## preface

In the algorithm course of Zuoshen, there are some gains about merging and sorting, which are recorded here for future reference.

## principle

In the idea of divide and conquer, the task of sorting array arr[] (scale is N) is divided into three steps: sorting left and right sides (scale bits N/2) and merging (scale is N). The left (or right) half sorting can be divided into two smaller sorting operations and one merging operation. Recursively until the size to be sorted is 1

## Recursive implementation

/** * Suppose that the left and right sides have been sorted, merge the left and right sides into an ordered sequence * @param arr Array to sort * @param left arr Left boundary include * @param right arr Right boundary include */ public static void mergeSort(int[] arr,int left,int right){ //boundary condition if(left>=right){ return; } int mid =left+((right-left)>>1); //Sort left sort(arr, left, mid); //Sort right sort(arr, mid + 1, right); //Left right merger merge(arr,left,mid,right); } /** * Suppose that the left and right sides have been sorted, merge the left and right sides into an ordered sequence * @param arr * @param left * @param mid * @param right */ private static void merge(int[] arr, int left, int mid, int right) { int i = left, j = mid + 1, k=0; int[] tmp = new int[right - left + 1]; while (i<=mid&&j<=right){ tmp[k++] = arr[i] <= arr[j] ? arr[i++] : arr[j++]; } while (i <= mid) tmp[k++] = arr[i++]; while (j <= right) tmp[k++] = arr[j++]; for (int l = 0; l < tmp.length; l++) { arr[left + l] = tmp[l]; } }

## Non recursive implementation

All recursion can be changed to non recursion. Recursion is top-down, so the corresponding non recursive writing is bottom-up logic.

/** * Non recursive version of merge sort * @param arr */ public static void mergeSort2(int[] arr){ if(arr==null||arr.length<2){ return; } //i refers to the size of the data to be merged on the left, with the trend change of 2^i, which controls how many times the merging operation needs to be carried out for (int i = 1; i < arr.length; i=i<<1) { //J refers to the starting pointer of the left half in each merging process, so the range of the left half is [j,j+i-1], and the range of the right half is [J + I, min (j + 2 * i-1), considering the insufficient length, arr.length -1)] for (int j = 0; j +i < arr.length; j=j+2*i) { merge(arr,j,j+i-1,Math.min(j+2*i-1,arr.length-1)); } } } /** * Suppose that the left and right sides have been sorted, merge the left and right sides into an ordered sequence * @param arr * @param left * @param mid * @param right */ private static void merge(int[] arr, int left, int mid, int right) { int i = left, j = mid + 1, k=0; int[] tmp = new int[right - left + 1]; while (i<=mid&&j<=right){ tmp[k++] = arr[i] <= arr[j] ? arr[i++] : arr[j++]; } while (i <= mid) tmp[k++] = arr[i++]; while (j <= right) tmp[k++] = arr[j++]; for (int l = 0; l < tmp.length; l++) { arr[left + l] = tmp[l]; } }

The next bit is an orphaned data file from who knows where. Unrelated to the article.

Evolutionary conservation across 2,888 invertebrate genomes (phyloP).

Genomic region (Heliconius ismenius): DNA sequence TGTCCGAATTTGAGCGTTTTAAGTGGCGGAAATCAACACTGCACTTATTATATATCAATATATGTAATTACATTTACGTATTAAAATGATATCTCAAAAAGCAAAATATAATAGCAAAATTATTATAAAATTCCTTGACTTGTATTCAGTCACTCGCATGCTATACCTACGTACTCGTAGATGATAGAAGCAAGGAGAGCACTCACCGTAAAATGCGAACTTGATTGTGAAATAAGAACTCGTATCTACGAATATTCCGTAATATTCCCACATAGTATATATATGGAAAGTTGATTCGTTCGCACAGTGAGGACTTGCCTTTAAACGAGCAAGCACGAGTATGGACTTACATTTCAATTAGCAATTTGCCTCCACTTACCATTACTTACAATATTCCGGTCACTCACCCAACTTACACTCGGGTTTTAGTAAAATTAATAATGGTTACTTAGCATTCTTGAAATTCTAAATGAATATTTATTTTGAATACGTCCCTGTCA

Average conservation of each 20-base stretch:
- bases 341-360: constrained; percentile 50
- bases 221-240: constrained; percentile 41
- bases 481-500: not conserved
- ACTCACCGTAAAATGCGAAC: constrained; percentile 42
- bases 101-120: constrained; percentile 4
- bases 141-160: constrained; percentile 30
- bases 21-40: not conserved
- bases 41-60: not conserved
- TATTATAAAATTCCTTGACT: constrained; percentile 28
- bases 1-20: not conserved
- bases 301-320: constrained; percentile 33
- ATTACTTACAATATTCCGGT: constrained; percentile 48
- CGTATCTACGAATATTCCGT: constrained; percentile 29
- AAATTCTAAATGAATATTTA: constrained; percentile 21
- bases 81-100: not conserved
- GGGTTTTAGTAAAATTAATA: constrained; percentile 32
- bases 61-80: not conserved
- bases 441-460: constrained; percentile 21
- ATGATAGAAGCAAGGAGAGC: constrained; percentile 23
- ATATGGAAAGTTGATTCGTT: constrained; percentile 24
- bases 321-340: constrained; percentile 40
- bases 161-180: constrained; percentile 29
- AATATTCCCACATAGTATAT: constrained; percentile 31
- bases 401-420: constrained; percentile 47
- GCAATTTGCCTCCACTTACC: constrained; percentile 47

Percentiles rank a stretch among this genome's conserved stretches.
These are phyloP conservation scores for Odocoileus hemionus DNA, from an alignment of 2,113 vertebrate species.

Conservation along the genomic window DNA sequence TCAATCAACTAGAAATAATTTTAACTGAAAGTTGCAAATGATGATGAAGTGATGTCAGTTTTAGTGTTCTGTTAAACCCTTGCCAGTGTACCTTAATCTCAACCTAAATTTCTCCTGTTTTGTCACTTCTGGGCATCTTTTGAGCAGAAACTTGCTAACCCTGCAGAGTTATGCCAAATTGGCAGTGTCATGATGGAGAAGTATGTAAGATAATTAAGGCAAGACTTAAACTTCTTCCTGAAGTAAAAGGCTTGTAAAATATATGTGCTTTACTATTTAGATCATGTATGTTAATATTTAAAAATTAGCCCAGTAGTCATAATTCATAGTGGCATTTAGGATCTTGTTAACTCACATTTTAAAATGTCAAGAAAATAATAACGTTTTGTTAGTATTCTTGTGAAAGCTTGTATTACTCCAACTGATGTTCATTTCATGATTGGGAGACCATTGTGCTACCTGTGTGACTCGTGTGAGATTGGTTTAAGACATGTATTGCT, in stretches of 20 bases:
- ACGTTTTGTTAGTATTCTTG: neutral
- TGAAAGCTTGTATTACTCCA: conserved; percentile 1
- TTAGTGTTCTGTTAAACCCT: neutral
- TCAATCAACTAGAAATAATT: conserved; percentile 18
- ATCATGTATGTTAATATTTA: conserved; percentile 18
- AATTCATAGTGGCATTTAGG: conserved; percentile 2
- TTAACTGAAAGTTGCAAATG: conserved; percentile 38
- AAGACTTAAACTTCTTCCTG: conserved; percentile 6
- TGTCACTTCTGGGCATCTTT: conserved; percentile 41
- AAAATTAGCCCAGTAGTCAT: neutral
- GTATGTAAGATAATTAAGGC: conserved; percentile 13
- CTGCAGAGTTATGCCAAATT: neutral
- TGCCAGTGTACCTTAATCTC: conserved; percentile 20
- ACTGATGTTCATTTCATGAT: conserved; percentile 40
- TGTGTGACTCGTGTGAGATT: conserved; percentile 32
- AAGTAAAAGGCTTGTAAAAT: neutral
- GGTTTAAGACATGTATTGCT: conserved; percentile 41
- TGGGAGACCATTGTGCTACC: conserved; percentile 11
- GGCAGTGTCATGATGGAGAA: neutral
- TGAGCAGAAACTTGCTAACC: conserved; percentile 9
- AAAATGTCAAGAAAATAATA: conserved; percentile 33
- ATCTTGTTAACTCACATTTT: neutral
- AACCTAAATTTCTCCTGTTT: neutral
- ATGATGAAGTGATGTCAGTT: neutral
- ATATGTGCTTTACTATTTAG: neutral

## Expand interview questions

#### Finding small sum of array

###### Example:

Let the array arr={1,3,4,2,5}, and the small sum of the array refers to the sum of the smaller numbers on the left side of each number. as

1: 0

3: 1

4: 1,3

2: 1

5: 1,3,4,2

The small sum of array arr is 1 + 1 + 3 + 1 + 1 + 3 + 4 + 2 = 16.

###### Ideas:

The short answer method, which can be brutally cracked through double traversal, has a time complexity of N2. It's obvious that there is no point in the interview. Is there a better way? The whole topic is to find out which numbers on the left side of each number in the array are smaller than it, and add them up. With the same idea of divide and conquer, the total sum of small sum should be equal to the sum of small sum of left half and right half and the sum of small sum in the process of + merge.